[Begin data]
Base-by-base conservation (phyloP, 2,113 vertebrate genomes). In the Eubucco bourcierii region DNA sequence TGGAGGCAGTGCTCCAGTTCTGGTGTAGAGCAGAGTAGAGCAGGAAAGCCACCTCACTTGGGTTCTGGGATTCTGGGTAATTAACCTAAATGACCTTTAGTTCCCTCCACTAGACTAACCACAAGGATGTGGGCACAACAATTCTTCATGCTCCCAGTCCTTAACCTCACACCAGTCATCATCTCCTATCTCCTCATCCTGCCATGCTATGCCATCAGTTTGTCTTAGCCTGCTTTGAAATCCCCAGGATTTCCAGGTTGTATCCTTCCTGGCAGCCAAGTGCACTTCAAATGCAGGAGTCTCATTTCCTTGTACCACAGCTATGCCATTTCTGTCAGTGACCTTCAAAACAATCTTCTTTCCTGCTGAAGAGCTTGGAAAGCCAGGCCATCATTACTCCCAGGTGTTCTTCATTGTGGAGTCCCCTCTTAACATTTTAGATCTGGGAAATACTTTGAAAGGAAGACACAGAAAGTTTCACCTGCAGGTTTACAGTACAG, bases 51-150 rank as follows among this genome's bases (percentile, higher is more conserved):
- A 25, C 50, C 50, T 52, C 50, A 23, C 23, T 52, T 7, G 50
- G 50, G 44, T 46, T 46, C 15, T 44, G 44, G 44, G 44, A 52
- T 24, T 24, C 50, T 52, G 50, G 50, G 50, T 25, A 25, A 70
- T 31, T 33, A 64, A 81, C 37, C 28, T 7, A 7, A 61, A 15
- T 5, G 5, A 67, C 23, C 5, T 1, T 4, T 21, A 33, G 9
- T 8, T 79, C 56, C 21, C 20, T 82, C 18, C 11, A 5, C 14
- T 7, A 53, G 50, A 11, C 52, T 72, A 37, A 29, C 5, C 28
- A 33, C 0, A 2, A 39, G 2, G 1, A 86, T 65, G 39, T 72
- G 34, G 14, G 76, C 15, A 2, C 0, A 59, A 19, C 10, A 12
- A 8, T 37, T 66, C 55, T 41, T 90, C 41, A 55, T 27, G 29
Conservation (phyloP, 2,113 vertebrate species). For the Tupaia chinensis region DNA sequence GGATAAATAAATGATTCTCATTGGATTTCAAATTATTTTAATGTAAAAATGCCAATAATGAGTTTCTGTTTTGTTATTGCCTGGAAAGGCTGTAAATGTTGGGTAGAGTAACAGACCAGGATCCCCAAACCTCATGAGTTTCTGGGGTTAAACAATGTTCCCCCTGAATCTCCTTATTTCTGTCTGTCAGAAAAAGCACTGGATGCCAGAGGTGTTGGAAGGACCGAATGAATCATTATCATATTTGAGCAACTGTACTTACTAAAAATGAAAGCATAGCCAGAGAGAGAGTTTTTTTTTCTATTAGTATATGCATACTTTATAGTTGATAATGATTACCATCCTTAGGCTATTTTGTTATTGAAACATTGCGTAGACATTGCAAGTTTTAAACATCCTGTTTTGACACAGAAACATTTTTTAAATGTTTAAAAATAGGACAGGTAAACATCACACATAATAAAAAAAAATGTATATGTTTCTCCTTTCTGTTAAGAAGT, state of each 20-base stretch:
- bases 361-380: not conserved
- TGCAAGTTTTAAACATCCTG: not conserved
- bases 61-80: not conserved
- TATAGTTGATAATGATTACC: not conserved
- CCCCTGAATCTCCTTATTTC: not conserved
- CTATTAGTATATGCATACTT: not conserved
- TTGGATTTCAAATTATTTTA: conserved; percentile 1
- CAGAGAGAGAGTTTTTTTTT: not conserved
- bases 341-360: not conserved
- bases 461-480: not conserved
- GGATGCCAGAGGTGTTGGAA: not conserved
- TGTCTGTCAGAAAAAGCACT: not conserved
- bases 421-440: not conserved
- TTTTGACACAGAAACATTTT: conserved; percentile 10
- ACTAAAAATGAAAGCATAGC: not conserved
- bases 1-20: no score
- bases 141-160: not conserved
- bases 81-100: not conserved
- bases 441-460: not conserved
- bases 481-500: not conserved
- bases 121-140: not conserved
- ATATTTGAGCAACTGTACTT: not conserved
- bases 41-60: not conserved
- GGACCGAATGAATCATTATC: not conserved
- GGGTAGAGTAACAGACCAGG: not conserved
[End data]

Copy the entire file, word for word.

Base-by-base conservation (phyloP, 2,113 vertebrate genomes). In the Eubucco bourcierii region DNA sequence TGGAGGCAGTGCTCCAGTTCTGGTGTAGAGCAGAGTAGAGCAGGAAAGCCACCTCACTTGGGTTCTGGGATTCTGGGTAATTAACCTAAATGACCTTTAGTTCCCTCCACTAGACTAACCACAAGGATGTGGGCACAACAATTCTTCATGCTCCCAGTCCTTAACCTCACACCAGTCATCATCTCCTATCTCCTCATCCTGCCATGCTATGCCATCAGTTTGTCTTAGCCTGCTTTGAAATCCCCAGGATTTCCAGGTTGTATCCTTCCTGGCAGCCAAGTGCACTTCAAATGCAGGAGTCTCATTTCCTTGTACCACAGCTATGCCATTTCTGTCAGTGACCTTCAAAACAATCTTCTTTCCTGCTGAAGAGCTTGGAAAGCCAGGCCATCATTACTCCCAGGTGTTCTTCATTGTGGAGTCCCCTCTTAACATTTTAGATCTGGGAAATACTTTGAAAGGAAGACACAGAAAGTTTCACCTGCAGGTTTACAGTACAG, bases 51-150 rank as follows among this genome's bases (percentile, higher is more conserved):
- A 25, C 50, C 50, T 52, C 50, A 23, C 23, T 52, T 7, G 50
- G 50, G 44, T 46, T 46, C 15, T 44, G 44, G 44, G 44, A 52
- T 24, T 24, C 50, T 52, G 50, G 50, G 50, T 25, A 25, A 70
- T 31, T 33, A 64, A 81, C 37, C 28, T 7, A 7, A 61, A 15
- T 5, G 5, A 67, C 23, C 5, T 1, T 4, T 21, A 33, G 9
- T 8, T 79, C 56, C 21, C 20, T 82, C 18, C 11, A 5, C 14
- T 7, A 53, G 50, A 11, C 52, T 72, A 37, A 29, C 5, C 28
- A 33, C 0, A 2, A 39, G 2, G 1, A 86, T 65, G 39, T 72
- G 34, G 14, G 76, C 15, A 2, C 0, A 59, A 19, C 10, A 12
- A 8, T 37, T 66, C 55, T 41, T 90, C 41, A 55, T 27, G 29
Conservation (phyloP, 2,113 vertebrate species). For the Tupaia chinensis region DNA sequence GGATAAATAAATGATTCTCATTGGATTTCAAATTATTTTAATGTAAAAATGCCAATAATGAGTTTCTGTTTTGTTATTGCCTGGAAAGGCTGTAAATGTTGGGTAGAGTAACAGACCAGGATCCCCAAACCTCATGAGTTTCTGGGGTTAAACAATGTTCCCCCTGAATCTCCTTATTTCTGTCTGTCAGAAAAAGCACTGGATGCCAGAGGTGTTGGAAGGACCGAATGAATCATTATCATATTTGAGCAACTGTACTTACTAAAAATGAAAGCATAGCCAGAGAGAGAGTTTTTTTTTCTATTAGTATATGCATACTTTATAGTTGATAATGATTACCATCCTTAGGCTATTTTGTTATTGAAACATTGCGTAGACATTGCAAGTTTTAAACATCCTGTTTTGACACAGAAACATTTTTTAAATGTTTAAAAATAGGACAGGTAAACATCACACATAATAAAAAAAAATGTATATGTTTCTCCTTTCTGTTAAGAAGT, state of each 20-base stretch:
- bases 361-380: not conserved
- TGCAAGTTTTAAACATCCTG: not conserved
- bases 61-80: not conserved
- TATAGTTGATAATGATTACC: not conserved
- CCCCTGAATCTCCTTATTTC: not conserved
- CTATTAGTATATGCATACTT: not conserved
- TTGGATTTCAAATTATTTTA: conserved; percentile 1
- CAGAGAGAGAGTTTTTTTTT: not conserved
- bases 341-360: not conserved
- bases 461-480: not conserved
- GGATGCCAGAGGTGTTGGAA: not conserved
- TGTCTGTCAGAAAAAGCACT: not conserved
- bases 421-440: not conserved
- TTTTGACACAGAAACATTTT: conserved; percentile 10
- ACTAAAAATGAAAGCATAGC: not conserved
- bases 1-20: no score
- bases 141-160: not conserved
- bases 81-100: not conserved
- bases 441-460: not conserved
- bases 481-500: not conserved
- bases 121-140: not conserved
- ATATTTGAGCAACTGTACTT: not conserved
- bases 41-60: not conserved
- GGACCGAATGAATCATTATC: not conserved
- GGGTAGAGTAACAGACCAGG: not conserved